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Five Capital Fringe shows happening tonight that the agents of our Action News & Commentary Squad have vetted and certified… Fringeworthy! Go.
I Füçkèd Your Country (Goethe Institut: Mainstage, 6:30 p.m.) — Veteran agent Rachel Manteuffel, rookie agent Jonelle Walker, and I all agreed: Sex writer Twanna A. Hines’ “#SexEd for adults” lecture is informative (even if you think you already know how to unwrap, apply, employ, and then safely dispose of a condom) and amusing, though we’d hoped she would tell a few more stories illustrating how sexual mores and attitudes vary around the world. When Twanna joined Jonelle and me on The FringeCasting Couch, she promised to do just that. You’ll have lots of opportunities to win condoms, cock rings, paperback erotica, and other prizes, but try not to be the person who wins a vibrator because your phone goes off during the show.
Isis & Vesco Investigate the Curious Death of Dr. Freud (Fort Fringe: Redrum, 7:45 p.m.) — Lindsey Boyle enjoyed the intellectual workout of trying to keep up with playwright Monique LaForce’s “Law & Order-style cop drama crossed with a psychoanalytic murder mystery in iambic pentameter, with an underlying confusion of the time-space continuum that brings Egyptian pharaohs and Freud together in modern times.”
You, or Whatever I Can Get (Baldacchino Gypsy Tent, 7:45 p.m.) — “This musical isn’t about dating, it’s about intimacy,” wrote talented rookie Agent Walker in her rave review of this original song cycle from Vaughn Irving and Steve Przybylski. Irving co-wrote last year’s Disco Jesus and the Apostles of Funk, which won the Director’s Award. So that’s a strong pedigree.
Dracula. A Love Story (Mountain, 8:15 p.m.) — DC Theatre Scene senior writer Tim Treanor has updated Bram Stoker’s oft-adapted tale of the undead teetotaler, adding weird punctuation to the title and set it in Washington, DC. Joshura Buursma says it that despite his reservations about the finale, it works, calling it “an enjoyable synthesis of self-conscious camp and genuinely engrossing supernatural drama.” I’ll second that, along with Joshua’s note that the conclusion feels a bit abrupt. The ratio of eroticism to (intentional) jocularity is about the same as in Francis Ford Coppola’s 1992 film Bram Stoker’s Dracula, of which I am one of a small number of unapologetic defenders. But Lee Ordeman is one magnetic nosferatu, heading up a strong cast that includes Carolyn Kashner, Joe Brack, and Brian Crane.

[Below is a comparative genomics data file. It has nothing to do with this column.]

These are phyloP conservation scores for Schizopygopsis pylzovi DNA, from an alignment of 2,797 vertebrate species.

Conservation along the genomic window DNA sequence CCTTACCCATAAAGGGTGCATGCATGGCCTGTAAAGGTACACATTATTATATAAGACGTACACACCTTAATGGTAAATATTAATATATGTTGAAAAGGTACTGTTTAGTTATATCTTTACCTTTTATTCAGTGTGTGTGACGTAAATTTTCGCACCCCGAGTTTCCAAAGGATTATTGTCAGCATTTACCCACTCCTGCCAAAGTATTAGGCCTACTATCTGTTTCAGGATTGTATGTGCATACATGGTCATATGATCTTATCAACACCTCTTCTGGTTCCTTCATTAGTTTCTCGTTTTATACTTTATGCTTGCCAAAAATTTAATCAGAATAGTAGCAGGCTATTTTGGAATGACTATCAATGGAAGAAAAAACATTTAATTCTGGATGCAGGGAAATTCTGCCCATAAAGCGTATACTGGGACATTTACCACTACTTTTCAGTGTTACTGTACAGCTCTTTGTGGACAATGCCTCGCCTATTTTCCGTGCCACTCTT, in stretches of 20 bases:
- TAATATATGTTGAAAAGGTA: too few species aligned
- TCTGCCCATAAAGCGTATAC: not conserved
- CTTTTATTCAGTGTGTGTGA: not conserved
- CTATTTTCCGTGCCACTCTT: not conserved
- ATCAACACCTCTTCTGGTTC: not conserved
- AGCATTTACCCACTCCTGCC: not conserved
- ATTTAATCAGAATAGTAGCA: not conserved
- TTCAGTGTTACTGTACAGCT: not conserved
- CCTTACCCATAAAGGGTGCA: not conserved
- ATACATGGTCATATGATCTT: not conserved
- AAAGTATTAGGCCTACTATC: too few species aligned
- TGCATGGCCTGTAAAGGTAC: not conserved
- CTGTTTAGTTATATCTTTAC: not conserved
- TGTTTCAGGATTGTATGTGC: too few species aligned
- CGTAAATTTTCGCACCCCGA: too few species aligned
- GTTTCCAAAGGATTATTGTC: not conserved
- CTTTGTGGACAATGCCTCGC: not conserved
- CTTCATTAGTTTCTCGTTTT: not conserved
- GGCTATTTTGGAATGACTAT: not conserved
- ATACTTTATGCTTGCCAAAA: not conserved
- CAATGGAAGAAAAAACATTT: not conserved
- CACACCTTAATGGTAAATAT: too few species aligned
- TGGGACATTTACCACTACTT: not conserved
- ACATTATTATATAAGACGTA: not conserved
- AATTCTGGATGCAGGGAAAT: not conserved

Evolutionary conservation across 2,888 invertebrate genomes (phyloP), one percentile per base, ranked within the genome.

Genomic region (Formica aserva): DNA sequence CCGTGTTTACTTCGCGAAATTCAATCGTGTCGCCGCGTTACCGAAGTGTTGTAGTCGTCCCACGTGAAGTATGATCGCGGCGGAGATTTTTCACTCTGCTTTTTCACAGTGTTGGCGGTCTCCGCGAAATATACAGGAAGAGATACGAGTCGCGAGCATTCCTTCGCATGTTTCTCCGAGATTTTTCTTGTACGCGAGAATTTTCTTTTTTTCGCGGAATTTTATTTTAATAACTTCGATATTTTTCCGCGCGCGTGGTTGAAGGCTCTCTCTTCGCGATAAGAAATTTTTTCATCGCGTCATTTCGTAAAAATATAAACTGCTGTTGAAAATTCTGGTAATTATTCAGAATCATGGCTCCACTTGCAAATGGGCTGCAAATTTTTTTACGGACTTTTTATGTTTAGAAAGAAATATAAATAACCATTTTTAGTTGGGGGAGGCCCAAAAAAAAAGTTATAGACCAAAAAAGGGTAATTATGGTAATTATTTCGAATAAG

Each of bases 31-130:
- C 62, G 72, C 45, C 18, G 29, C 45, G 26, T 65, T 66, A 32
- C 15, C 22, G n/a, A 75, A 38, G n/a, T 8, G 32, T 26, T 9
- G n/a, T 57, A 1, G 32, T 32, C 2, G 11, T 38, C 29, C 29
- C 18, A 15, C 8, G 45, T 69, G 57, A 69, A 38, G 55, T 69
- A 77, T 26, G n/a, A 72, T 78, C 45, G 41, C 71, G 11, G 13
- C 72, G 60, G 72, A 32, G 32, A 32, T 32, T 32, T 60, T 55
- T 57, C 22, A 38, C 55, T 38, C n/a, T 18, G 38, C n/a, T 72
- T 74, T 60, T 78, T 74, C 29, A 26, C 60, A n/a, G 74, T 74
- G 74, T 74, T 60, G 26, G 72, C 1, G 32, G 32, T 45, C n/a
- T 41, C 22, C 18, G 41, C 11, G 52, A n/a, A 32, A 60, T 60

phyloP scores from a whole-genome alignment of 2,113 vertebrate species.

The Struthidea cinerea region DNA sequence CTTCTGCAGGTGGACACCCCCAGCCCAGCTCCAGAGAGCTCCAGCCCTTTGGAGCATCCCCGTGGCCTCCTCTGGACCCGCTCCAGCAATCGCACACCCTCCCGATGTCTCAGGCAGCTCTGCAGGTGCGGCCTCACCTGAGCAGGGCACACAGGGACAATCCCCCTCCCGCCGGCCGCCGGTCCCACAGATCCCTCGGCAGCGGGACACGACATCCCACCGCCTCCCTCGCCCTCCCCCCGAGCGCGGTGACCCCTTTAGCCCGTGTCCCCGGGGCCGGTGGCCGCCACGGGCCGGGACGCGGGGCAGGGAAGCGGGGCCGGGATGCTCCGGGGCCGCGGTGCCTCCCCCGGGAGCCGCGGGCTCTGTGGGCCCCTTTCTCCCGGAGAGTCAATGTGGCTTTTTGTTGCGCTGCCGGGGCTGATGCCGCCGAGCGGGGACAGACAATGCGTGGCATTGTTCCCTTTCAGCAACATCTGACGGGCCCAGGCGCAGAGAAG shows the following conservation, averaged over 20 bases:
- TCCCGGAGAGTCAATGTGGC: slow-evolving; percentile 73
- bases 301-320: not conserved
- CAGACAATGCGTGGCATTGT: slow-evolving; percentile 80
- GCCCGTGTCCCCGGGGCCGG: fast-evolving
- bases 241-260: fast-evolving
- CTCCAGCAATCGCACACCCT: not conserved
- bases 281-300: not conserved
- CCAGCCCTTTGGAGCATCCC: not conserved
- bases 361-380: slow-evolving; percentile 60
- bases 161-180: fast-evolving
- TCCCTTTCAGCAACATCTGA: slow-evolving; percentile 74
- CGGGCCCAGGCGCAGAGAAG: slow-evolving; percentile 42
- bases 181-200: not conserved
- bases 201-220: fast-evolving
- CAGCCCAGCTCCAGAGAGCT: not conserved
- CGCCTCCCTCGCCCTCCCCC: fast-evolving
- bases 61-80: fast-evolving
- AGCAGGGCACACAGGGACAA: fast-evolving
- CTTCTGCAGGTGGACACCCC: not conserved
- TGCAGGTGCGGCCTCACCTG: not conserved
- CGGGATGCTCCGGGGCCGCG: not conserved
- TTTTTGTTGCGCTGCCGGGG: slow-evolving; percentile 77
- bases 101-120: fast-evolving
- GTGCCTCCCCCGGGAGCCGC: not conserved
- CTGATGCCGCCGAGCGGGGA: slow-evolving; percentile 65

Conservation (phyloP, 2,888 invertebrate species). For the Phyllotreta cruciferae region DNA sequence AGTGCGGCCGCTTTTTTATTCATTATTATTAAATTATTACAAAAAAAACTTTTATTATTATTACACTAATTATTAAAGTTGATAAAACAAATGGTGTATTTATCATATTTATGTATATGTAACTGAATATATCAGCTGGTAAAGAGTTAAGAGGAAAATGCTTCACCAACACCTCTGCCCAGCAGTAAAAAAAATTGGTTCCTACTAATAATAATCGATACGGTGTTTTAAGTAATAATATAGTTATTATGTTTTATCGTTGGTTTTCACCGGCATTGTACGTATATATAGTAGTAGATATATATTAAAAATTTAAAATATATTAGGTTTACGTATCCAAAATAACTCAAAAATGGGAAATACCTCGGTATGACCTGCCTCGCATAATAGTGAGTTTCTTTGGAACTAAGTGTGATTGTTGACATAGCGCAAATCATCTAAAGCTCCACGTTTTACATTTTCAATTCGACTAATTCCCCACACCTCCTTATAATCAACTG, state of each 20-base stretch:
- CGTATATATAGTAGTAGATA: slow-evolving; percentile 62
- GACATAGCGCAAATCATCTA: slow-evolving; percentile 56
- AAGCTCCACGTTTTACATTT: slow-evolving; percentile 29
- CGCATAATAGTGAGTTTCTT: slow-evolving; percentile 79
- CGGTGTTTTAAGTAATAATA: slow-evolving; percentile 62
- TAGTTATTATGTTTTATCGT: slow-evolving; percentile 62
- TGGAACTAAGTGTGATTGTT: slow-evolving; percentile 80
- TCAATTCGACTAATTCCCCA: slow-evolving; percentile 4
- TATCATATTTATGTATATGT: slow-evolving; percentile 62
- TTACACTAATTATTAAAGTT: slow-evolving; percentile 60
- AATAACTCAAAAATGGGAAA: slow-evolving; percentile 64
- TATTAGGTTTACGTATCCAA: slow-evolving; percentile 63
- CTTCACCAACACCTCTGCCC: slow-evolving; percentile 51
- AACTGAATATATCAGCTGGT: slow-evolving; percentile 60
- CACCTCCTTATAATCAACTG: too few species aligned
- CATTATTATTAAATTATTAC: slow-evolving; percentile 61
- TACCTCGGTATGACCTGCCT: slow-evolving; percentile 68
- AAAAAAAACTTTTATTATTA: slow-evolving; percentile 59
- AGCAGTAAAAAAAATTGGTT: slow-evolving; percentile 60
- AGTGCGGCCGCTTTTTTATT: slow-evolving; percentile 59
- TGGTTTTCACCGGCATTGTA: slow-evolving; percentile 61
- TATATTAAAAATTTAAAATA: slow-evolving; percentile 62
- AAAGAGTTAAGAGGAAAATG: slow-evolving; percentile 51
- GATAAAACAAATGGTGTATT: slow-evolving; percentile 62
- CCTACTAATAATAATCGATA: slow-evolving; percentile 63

Miss Emma’s Matchmaking Agency for Literary Characters (Atlas Performing Arts Center: Lang, 8 :15 p.m.) — Washington Post humorist Alexandra Petri is even funnier and sharper as a playwright than she is when she’s on the hook for two or three blog posts every day. Why, just last night I attended a preview performance of Petri’s The Campsite Rule, a hilarious and insightful sex comedy starring our own Agent Manteuffel, opening July 30. Because it was a preview I’m obliged not to tell you how great it is. Petri wrote Tragedy Averted, the Shakespearean-heroines-go-to-camp comedy she discussed on the Fringe & PurgeCast last year. Miss Emma is every bit as fast an funny as that one was. If you’ve ever wondered how a date between Medea and Captain Ahab might go, you’ll want to check this out. “At its funniest when it fully embraces its bibliophile tendencies, jabbing at the difference between writing a character for a book and for the theater,” observed senior agent Rachel Kurzius in her review.
Photo from Isis & Vesco Investigate the Curious Death of Dr. Freud © Darian Glover; used with permission.